Predictions may tempt us to abandon our strategy. Best to think before we do anything we might regret.
One of the greatest perils to investors is a well-written and misleading headline.
The Eventual Recession
Since early last year economists, market experts, and even corporate CEOs were predicting a recession for this year. Most of them said it would happen early in the year. A recession was the consensus view among experts, almost a foregone conclusion. With inflation surging to 9% last summer and the Fed aggressively raising interest rates, it was an easy story to sell…and believe.
Fast forward to the present. The same experts that said we would already be in a recession are now pushing their recession forecasts to the end of the year and even into 2024. Because recessions are normal functions of capital markets, eventually we expect to get one. So long as forecasters keep pushing out the date, they won’t be wrong – just “early.” And that is the crux of financial forecasts: you have to be correct in prediction and timing.
Recessions Are Not Equal
Recessions come in different sizes and durations. Some are long and deep (Global Financial Crisis) and some are brief and shallow. And others, like the COVID-19 recession, were deep but very brief. In fact, most people don’t even realize we were in an official recession because it was the shortest recession in history and the recovery was swift.
Many investors associate recessions with markets going down. Yes, that has happened and can happen. But markets have also gone up during recessions. Even if someone could accurately predict a recession, that doesn’t mean we would know how the markets will perform, which can influence an investor’s allocation.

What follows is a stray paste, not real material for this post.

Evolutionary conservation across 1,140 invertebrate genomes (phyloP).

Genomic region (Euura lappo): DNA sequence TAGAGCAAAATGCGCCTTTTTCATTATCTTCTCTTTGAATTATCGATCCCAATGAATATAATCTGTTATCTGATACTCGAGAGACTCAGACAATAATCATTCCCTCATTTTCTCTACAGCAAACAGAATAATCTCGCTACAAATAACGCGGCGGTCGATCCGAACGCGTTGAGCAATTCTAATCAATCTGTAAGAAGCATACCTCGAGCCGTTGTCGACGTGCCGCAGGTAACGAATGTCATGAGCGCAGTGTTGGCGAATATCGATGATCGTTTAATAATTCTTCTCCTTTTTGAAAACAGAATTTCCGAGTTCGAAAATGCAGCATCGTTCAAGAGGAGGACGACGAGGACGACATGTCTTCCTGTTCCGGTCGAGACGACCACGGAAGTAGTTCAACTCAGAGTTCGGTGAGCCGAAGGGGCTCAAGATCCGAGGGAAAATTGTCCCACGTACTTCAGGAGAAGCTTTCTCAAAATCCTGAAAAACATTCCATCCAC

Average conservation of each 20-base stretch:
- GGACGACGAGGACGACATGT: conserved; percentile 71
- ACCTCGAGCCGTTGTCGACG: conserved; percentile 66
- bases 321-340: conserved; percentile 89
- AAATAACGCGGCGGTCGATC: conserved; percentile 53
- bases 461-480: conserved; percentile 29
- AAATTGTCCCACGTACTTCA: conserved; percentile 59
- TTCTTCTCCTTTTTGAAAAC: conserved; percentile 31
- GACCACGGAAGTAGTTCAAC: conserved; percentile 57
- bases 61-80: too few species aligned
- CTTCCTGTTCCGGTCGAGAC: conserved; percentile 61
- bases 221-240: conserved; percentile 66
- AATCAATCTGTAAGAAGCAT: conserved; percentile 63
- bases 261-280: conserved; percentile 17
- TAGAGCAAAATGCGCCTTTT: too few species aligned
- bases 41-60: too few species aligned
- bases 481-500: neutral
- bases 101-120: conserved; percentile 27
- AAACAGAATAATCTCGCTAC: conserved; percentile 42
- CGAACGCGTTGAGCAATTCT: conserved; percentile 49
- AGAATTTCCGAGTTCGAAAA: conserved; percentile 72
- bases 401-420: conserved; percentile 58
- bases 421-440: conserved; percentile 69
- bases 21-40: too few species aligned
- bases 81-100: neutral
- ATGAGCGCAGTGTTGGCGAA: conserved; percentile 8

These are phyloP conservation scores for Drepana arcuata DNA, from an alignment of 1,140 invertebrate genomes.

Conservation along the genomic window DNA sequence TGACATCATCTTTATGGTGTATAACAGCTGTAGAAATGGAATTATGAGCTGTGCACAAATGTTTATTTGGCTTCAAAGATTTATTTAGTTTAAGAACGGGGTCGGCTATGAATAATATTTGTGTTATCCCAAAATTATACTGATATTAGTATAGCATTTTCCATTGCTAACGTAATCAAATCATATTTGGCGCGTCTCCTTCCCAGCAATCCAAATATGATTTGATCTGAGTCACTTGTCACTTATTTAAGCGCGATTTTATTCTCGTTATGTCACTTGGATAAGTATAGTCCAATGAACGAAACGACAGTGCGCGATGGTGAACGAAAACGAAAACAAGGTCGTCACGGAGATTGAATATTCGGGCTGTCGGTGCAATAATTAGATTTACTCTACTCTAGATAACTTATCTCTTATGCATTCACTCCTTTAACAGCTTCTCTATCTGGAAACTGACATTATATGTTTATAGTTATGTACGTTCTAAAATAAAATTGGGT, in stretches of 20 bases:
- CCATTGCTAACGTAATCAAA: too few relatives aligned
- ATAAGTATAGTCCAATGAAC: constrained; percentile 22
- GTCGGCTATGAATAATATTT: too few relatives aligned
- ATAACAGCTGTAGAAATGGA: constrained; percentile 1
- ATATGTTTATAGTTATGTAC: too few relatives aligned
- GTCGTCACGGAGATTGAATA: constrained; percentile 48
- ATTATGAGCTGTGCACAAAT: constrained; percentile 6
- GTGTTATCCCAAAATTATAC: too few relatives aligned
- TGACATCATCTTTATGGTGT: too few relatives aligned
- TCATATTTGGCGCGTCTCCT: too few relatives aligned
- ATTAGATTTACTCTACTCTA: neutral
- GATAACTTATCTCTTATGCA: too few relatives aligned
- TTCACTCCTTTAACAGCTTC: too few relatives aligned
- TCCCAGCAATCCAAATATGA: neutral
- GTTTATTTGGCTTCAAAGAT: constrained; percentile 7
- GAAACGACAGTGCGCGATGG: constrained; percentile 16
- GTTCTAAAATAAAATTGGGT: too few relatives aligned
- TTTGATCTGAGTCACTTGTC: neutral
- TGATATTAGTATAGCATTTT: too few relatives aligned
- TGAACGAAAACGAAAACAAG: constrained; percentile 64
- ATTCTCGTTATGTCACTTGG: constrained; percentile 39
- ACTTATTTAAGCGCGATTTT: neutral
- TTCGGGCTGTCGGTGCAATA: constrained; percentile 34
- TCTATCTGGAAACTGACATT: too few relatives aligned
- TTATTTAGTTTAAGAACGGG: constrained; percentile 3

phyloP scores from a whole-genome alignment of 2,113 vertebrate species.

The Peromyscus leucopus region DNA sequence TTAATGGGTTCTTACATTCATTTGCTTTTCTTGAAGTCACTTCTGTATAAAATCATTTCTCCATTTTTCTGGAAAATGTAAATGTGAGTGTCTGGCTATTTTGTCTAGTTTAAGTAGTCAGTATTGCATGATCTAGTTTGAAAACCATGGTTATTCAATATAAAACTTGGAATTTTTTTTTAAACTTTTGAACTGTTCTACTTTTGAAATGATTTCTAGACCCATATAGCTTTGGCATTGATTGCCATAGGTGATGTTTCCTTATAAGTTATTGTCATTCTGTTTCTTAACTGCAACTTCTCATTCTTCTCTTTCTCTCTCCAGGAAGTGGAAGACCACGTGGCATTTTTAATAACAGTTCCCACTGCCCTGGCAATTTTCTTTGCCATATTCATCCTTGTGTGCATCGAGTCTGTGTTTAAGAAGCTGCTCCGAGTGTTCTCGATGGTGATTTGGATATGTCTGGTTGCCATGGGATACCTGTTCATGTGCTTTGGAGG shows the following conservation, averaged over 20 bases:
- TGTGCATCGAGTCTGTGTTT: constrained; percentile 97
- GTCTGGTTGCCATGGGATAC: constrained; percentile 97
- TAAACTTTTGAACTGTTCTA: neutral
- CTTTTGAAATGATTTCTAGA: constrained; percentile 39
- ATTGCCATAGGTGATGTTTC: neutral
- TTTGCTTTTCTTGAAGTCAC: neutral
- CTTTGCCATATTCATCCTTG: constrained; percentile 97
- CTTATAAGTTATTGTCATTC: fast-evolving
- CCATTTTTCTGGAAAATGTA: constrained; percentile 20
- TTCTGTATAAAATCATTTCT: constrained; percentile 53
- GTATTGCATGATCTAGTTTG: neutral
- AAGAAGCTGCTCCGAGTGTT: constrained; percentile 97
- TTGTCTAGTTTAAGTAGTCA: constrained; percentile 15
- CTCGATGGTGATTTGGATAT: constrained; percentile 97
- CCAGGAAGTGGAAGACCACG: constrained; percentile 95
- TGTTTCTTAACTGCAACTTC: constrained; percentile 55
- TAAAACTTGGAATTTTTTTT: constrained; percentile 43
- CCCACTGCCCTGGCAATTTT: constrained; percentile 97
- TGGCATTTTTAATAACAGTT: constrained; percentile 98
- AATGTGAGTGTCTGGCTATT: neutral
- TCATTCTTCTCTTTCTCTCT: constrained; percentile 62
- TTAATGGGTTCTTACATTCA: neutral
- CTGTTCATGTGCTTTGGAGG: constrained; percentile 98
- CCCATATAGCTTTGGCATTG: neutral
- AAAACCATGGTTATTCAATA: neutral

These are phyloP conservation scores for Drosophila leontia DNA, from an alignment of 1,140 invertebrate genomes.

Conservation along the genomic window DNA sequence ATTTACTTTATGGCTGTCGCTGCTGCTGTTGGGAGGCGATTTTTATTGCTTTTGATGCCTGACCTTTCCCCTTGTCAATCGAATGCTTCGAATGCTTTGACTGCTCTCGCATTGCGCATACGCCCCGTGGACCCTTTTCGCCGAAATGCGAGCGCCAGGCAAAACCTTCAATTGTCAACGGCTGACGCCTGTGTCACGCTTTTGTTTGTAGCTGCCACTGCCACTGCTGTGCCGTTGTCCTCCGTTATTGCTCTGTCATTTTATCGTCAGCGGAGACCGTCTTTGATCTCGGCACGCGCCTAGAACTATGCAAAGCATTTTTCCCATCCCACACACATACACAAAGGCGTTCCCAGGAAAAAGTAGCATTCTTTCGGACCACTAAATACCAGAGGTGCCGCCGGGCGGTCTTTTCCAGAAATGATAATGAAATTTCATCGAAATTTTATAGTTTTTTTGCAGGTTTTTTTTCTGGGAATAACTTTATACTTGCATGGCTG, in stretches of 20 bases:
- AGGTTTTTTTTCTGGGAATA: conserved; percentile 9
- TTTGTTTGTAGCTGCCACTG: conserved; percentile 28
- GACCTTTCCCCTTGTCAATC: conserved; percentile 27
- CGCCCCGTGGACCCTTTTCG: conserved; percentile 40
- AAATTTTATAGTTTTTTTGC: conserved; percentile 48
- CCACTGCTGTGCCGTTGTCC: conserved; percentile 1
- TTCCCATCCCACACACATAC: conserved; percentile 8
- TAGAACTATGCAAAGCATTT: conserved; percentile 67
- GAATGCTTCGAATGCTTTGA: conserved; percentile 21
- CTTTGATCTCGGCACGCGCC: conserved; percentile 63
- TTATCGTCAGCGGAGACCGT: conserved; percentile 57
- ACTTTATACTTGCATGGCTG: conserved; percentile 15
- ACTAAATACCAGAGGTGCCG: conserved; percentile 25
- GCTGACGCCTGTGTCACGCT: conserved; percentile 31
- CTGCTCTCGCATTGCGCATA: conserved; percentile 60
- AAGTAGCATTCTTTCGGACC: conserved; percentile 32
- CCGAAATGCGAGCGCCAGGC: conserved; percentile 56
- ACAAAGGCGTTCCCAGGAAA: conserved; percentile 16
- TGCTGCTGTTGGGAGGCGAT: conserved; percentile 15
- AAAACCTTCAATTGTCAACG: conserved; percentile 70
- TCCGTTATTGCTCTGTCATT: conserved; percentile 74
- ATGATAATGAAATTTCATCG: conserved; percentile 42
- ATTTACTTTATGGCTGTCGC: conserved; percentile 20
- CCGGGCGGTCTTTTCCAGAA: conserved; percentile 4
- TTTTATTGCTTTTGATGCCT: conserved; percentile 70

A Greater Risk
While many people focus on the risk of a recession occurring, I think the greater risk is how investors respond to forecasts and expectations of a recession. After all, recessions don’t cause people to miss their financial targets. It’s investors’ reactions and investment decisions that influence their financial success (or failure). Peter Lynch said it best:
“Far more money has been lost by investors preparing for corrections or trying to anticipate corrections than has been lost in corrections themselves.”
© The Behavioral Finance Network
Presented by David M Cyrs B.A., M.S., AIF® is a CERTIFIED FINANCIAL PLANNER™ PRACTITIONER , and Certified Retirement Counselor®, dual licensed as a General Securities Representative and Investment Advisor Representative. He is the owner of CYRS Wealth Advisors an Illinois specialty Financial Planning and Wealth Management firm, which specializes in Retirement, Investment Wealth Management, and Estate Planning, with a Holistic Wealth Management focus. This document contains confidential, privileged information and ideas intended solely for the review of the intended audience/client/prospect of CYRS Wealth Advisors LLC, 1111 South Alpine, suite 701, Rockford, Illinois 61108. Ph 815-316-1111.Investments and Advisory Services offered through Commonwealth Financial Network®, Member SIPC and FINRA, a Registered Investment Adviser. Fixed Insurance products and services offered through CYRS Wealth Advisors, LLC or CES Insurance Agency.©2021 The Behavioral Finance Network. Used with permission. The Standard & Poor’s 500 Index is a capitalization weighted index of 500 stocks designed to measure performance of the broad domestic economy through changes in the aggregate market value of 500 stocks representing all major industries. All indices are unmanaged and may not be invested into directly.